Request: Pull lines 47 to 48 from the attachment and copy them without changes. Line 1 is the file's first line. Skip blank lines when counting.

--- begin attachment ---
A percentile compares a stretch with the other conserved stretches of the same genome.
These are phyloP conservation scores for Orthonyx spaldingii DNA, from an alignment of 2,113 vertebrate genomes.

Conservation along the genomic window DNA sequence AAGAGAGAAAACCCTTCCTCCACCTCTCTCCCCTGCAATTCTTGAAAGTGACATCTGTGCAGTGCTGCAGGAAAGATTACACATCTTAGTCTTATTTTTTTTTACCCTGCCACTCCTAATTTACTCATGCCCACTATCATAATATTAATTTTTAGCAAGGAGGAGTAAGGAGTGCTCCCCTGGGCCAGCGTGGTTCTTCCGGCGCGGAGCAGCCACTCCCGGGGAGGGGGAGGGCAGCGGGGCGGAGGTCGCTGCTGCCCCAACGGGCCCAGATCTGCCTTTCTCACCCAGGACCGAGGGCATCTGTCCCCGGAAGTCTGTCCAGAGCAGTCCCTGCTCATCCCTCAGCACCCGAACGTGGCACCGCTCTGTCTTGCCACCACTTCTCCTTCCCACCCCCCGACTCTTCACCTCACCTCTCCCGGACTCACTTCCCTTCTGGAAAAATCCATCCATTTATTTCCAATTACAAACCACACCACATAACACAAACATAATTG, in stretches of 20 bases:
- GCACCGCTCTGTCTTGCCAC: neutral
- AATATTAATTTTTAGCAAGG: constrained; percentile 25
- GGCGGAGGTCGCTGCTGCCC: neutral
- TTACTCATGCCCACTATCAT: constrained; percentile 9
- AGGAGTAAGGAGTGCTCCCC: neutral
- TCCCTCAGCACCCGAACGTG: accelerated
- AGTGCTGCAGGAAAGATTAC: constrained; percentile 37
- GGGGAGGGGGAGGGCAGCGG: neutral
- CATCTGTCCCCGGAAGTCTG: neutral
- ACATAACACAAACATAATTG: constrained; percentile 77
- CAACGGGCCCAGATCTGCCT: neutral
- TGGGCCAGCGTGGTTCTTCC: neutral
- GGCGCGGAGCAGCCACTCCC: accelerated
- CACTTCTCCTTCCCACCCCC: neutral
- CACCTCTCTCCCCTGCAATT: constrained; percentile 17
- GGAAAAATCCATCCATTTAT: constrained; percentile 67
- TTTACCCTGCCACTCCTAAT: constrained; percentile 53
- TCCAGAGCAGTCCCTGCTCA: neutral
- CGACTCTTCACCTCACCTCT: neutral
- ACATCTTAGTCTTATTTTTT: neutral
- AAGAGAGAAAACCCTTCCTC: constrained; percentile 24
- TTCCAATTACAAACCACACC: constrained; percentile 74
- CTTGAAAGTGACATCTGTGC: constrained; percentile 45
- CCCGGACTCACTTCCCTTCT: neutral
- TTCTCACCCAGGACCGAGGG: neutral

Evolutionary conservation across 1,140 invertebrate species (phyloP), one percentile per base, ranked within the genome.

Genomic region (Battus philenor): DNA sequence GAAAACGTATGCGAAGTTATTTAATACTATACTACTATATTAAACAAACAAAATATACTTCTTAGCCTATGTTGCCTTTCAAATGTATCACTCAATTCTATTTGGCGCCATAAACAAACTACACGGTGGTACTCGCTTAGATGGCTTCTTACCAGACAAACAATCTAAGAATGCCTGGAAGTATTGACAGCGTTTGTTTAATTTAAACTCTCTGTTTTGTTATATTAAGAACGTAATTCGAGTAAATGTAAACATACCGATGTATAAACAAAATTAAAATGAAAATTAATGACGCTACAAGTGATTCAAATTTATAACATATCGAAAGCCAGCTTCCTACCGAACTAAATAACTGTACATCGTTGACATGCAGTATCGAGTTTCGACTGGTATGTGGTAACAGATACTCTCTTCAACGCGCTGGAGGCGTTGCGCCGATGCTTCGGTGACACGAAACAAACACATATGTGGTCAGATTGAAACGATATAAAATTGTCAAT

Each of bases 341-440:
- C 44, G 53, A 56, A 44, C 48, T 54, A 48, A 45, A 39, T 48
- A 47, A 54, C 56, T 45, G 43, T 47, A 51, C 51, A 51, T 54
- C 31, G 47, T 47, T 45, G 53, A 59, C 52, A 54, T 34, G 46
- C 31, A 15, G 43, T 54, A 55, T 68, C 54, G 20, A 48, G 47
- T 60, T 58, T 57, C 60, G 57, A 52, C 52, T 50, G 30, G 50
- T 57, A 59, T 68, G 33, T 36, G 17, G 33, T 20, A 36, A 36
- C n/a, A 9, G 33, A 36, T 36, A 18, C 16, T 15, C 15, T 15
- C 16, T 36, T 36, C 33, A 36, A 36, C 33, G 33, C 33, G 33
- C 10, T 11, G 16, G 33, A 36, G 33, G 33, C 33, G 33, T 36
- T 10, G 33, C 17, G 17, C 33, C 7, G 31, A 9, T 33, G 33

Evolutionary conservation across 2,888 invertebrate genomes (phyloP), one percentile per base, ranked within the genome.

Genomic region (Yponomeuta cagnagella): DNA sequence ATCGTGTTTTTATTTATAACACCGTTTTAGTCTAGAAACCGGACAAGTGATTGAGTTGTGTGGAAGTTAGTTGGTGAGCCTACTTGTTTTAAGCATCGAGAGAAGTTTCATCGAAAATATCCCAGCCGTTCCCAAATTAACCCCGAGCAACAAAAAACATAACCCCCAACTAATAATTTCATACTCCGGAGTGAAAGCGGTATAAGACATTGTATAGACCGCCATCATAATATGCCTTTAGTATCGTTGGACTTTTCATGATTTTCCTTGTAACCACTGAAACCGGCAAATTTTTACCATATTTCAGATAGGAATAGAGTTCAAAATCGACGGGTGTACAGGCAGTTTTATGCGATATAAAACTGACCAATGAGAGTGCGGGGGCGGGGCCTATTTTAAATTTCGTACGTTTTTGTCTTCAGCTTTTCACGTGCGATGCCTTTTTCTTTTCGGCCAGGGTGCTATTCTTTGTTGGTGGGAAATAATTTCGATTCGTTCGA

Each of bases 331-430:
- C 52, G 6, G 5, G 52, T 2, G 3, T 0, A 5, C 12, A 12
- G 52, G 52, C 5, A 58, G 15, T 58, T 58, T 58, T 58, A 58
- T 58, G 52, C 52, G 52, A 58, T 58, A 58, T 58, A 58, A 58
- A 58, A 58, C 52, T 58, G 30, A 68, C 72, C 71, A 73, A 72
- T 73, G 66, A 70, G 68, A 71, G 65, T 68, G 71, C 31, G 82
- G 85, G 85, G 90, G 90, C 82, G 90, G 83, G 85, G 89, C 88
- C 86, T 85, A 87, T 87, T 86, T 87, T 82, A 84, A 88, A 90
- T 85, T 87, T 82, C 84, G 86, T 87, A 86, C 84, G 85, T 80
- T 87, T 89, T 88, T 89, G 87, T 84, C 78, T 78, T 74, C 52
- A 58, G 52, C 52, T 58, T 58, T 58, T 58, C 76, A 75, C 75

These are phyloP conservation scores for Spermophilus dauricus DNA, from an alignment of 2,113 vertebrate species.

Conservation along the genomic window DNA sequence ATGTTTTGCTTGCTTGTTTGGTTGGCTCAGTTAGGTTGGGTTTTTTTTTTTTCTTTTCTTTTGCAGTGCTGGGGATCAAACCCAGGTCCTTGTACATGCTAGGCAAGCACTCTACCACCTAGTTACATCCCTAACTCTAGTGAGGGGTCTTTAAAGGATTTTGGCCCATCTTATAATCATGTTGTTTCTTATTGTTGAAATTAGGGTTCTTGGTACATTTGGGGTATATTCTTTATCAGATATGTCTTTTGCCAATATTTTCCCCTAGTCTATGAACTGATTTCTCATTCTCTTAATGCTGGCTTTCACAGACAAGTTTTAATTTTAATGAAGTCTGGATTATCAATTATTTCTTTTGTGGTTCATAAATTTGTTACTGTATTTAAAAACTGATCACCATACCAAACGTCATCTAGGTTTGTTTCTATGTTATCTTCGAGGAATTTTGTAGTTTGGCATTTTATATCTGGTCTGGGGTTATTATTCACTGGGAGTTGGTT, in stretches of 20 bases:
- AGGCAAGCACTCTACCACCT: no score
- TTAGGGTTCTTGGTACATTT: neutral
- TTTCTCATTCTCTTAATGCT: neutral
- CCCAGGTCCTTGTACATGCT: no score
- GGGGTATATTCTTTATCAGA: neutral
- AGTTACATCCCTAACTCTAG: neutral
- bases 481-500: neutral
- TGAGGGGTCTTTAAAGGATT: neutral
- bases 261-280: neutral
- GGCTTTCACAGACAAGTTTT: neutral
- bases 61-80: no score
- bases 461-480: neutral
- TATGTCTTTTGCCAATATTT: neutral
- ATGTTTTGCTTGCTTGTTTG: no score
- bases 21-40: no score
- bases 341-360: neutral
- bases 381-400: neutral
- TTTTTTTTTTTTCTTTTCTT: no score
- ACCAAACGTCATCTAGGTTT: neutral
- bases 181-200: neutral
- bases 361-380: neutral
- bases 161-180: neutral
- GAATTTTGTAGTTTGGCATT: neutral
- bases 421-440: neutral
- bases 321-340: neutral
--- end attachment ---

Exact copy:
- T 58, G 52, C 52, G 52, A 58, T 58, A 58, T 58, A 58, A 58
- A 58, A 58, C 52, T 58, G 30, A 68, C 72, C 71, A 73, A 72